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Trump Threatens To Send Detained Immigrants To 'Sanctuary Cities' As Retaliation

President Trump told reporters that he is considering sending immigrants in the country illegally to "sanctuary cities" as retribution against Democrats, an idea his administration said had been rejected after reports emerged Thursday night.
Alex Wong
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President Trump told reporters that he is considering sending immigrants in the country illegally to "sanctuary cities" as retribution against Democrats, an idea his administration said had been rejected after reports emerged Thursday night.

Updated Saturday 8:47 p.m. ET

President Trump confirmed reports that he is strongly considering sending detained immigrants in the country illegally to "sanctuary cities" to try to punish Democrats who have opposed his stringent immigration proposals. The comments came hours after White House and Homeland Security officials said the idea had been scrapped.

"We'll bring them to sanctuary city areas and let that particular area take care of it, whether it's a state or whatever it might be," Trump told reporters at the White House on Friday.

Then he went on to mention California. "We'll give them more people. We can give them a lot. We can give them an unlimited supply, and let's see if they're so happy. They say, 'We have open arms,' " Trump said.

The president took to Twitter earlier in the day to say that Democrats have been unwilling to change immigration laws, prompting his administration to consider "placing" such immigrants there.

He returned to the issue again on Saturday, calling on Democrats to change the nation's immigration laws. "If not, Sanctuary Cities must immediately ACT to take care of the Illegal Immigrants," he tweeted.

The president's comments follow a Washington Post report on Thursday that White House officials had been considering such a move "to retaliate against President Trump's political adversaries."

Trump aides had reportedly proposed such a transfer twice — last November, as a migrant caravan seeking asylum in the U.S. approached the country's border with Mexico, and again in February during a fight with Congress over funding for his border wall following a 35-day government shutdown that eventually resulted in his declaring a national emergency to obtain the funds.

Also according to the Post, the White House argued to the Immigration and Customs Enforcement agency that its plan was designed to find a solution to a lack of detention space along with "political retribution" against Democrats. But ICE lawyers "rejected the idea as inappropriate and rebuffed the administration."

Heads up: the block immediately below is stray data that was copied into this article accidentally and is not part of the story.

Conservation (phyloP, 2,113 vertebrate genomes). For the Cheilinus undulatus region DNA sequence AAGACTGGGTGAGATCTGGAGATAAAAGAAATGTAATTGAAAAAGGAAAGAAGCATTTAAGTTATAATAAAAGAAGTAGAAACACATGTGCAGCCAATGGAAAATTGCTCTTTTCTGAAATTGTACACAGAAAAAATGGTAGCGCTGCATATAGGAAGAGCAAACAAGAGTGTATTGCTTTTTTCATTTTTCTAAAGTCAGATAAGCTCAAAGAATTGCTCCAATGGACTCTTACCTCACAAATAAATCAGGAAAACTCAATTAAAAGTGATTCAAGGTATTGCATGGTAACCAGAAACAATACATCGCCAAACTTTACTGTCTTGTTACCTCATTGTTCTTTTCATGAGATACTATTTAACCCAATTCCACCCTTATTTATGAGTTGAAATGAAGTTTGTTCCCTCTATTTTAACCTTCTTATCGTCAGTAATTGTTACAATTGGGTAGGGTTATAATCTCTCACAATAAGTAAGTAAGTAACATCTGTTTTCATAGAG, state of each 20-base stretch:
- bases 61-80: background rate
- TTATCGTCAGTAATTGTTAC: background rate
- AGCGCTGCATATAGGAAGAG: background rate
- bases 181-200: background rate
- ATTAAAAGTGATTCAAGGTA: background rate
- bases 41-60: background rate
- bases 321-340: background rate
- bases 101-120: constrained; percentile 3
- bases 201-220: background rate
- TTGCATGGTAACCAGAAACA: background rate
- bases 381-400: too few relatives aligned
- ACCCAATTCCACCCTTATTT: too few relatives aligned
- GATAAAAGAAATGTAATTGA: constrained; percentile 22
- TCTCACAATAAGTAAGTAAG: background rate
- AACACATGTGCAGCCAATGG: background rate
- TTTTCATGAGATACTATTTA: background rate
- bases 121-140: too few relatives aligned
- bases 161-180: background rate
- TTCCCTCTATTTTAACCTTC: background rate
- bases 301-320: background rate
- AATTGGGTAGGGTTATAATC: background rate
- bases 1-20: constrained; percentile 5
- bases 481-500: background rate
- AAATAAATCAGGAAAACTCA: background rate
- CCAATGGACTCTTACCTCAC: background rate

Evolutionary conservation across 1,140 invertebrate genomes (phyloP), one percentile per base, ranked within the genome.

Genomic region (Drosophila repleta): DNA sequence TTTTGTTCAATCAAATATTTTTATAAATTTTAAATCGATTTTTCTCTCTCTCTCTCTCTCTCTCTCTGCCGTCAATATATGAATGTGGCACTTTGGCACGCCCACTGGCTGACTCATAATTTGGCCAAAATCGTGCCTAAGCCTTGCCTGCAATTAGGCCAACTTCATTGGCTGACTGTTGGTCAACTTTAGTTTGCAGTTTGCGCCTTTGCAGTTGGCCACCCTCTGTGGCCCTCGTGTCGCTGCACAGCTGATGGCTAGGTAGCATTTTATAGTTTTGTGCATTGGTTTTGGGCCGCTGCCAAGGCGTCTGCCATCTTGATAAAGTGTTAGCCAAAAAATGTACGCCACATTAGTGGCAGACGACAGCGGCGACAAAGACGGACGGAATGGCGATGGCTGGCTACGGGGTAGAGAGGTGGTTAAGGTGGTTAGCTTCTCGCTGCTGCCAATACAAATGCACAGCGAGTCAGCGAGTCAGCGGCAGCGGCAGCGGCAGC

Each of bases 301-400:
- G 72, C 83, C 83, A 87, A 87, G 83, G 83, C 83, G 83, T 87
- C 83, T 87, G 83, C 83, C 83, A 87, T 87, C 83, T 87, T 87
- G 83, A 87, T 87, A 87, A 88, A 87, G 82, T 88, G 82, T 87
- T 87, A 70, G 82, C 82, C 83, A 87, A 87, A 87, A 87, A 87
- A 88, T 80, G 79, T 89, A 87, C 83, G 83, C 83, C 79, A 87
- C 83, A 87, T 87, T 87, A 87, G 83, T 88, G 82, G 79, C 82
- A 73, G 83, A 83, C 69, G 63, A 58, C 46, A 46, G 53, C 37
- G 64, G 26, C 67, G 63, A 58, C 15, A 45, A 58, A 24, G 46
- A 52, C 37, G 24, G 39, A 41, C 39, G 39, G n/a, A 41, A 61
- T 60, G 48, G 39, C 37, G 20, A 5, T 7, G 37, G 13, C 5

"Sanctuary cities" are places where local law enforcement limit cooperation with federal immigration officials, as a way to protect immigrants who are in the United States illegally from being deported.

One of the cities Trump had reportedly hoped to target was House Speaker Nancy Pelosi's San Francisco district. When asked by reporters on Friday morning about the Post's report, prior to Trump's tweet confirmation, she said she wasn't aware of it but that such an idea was disrespectful to the country.

"I don't know anything about it," Pelosi said, "but, again, it's just another notion that is unworthy of the presidency of the United States and disrespectful of the challenges that we face as a country, as a people, to address who we are: a nation of immigrants."

UnidosUS, a Latino civil rights organization that was formerly known as the National Council of La Raza, said in a statement that Trump's threats were "beyond reprehensible."

"It seems that not only is President Trump attempting to utilize human beings, who have already experienced a traumatic situation, as tools to get back at political foes, but as a vehicle to further divide communities by stoking racial tensions," UnidosUS President and CEO Janet Murguia said in a statement.

Copyright 2021 NPR. To see more, visit https://www.npr.org.

Jessica Taylor is a political reporter with NPR based in Washington, DC, covering elections and breaking news out of the White House and Congress. Her reporting can be heard and seen on a variety of NPR platforms, from on air to online. For more than a decade, she has reported on and analyzed House and Senate elections and is a contributing author to the 2020 edition of The Almanac of American Politics and is a senior contributor to The Cook Political Report.
Sasha Ingber is a reporter on NPR's breaking news desk, where she covers national and international affairs of the day.

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